Addresses of the Cantonal Labour Inspectorates (in German).

  • I have been placed in quarantine because I have been in contact with an infected person. What compensation am I entitled to?

    Persons who at the time of  interruption to work were employed or self-employed and who have compulsory Old-age and survivors' insurance (AHV) are entitled to compensation. Age does not matter. The quarantine must be ordered by a doctor or by the authorities. If in doubt call your doctor.

    You are entitled to 80% of your salary for 7 days. If you have a negative test result you can reduce the 10 day quarantine to 7 days. You must make the claim for loss of earnings yourself to your compensation fund

    Application for loss of earnings compensation and further information

    Speak initially with your employer. Unia takes the view that you are owed your full salary during quarantine, since compliance with the quarantine is a legal obligation  (Art. 324a  Code of Obligations - OR).

    This legal assessment is still being disputed and had  recently to be ruled upon in court. There are today already many employers who are paying salaries during quarantine.  Please mention to your responsible superior that the company can be paid compensation for loss of earnings if they pay you your salary.

    No claim for salary or payment of compensation for loss of earnings can be made to anyone travelling to a country following its designation as a country at risk from the virus.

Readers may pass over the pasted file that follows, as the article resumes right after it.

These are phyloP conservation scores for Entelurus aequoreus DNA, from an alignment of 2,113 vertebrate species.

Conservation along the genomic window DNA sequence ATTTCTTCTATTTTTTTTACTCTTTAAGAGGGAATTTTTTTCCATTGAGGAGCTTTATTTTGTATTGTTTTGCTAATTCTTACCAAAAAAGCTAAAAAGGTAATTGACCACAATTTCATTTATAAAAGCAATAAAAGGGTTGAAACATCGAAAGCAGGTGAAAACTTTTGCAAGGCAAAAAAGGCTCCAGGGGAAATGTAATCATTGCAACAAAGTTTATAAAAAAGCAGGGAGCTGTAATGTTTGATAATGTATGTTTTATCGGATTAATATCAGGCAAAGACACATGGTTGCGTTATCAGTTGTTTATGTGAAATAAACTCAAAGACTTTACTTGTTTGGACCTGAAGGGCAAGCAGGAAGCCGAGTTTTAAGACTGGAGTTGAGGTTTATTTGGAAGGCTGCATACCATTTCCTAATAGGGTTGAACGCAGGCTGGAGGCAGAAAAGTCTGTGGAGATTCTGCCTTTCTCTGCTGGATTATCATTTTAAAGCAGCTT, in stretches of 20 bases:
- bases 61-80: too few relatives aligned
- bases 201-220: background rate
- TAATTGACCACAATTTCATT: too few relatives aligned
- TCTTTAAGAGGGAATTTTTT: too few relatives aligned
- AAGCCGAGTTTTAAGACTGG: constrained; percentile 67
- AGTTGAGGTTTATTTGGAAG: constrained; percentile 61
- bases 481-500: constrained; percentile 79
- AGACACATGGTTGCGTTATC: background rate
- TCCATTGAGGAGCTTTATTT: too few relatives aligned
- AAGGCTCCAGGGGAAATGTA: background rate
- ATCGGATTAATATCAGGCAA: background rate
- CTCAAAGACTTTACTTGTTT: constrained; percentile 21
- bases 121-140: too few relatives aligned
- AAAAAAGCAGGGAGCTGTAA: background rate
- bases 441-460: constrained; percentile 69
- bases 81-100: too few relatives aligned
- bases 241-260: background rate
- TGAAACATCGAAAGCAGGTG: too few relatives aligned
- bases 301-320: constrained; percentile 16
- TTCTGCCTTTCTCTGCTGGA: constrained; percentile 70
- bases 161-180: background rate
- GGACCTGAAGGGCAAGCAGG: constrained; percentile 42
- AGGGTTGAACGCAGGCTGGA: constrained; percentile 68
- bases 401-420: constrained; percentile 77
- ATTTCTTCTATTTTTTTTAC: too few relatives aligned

• I am in quarantine. Allegedly the quarantine period can be reduced if I am tested. Is that correct? Who meets the costs for the test? And am I entittled to compensation for loss of earnings?

    The Swiss Federal Council has decided that the 10-day quarantine period can be ended early if the person concerned undergoes, after the 7th day, a rapid antigen test or a PCR test and the result is negative. This ruling has been in force since February 8, 2021.

    In this case the following applies: Until the quarantine period finally lapses (10 days)  the person must always wear a face mask and  maintain a distance of 1.5 metres from other persons – with the exception of those also living in their home or accommodation (for example vacation accommodation, hotel).  In the case of a positive test the person concerned must go into isolation without delay.

    The regulations state that the costs must be met by the person concerned. Given that the early test is an employer requirement,  the costs be met by the employer.

    As from  February 8, 2021 persons having to quarantine will only be entitled to make a claim for compensation for loss of earnings for 7 days (previously 10 days).  A negative test as from the 7th day, however means you can reduce your quarantine. 

  • I have recovered from Covid-19, but according to the doctor I am still contagious and I have to stay at home. Will the daily sickness benefit insurance continue to pay?

    Yes. As long as your doctor continues to issue a medical certificate and you are unable to work, you will continue to receive daily sickness benefit.

  • I am in self isolation. Am I entitled to compensation for loss of earnings?

    If you yourself are ill and are issued with a medical certificate, you are entitled to continued payment of wages or daily sickness benefit – as is usual in the case of illness - provided that your employer has taken out corresponding insurance for you.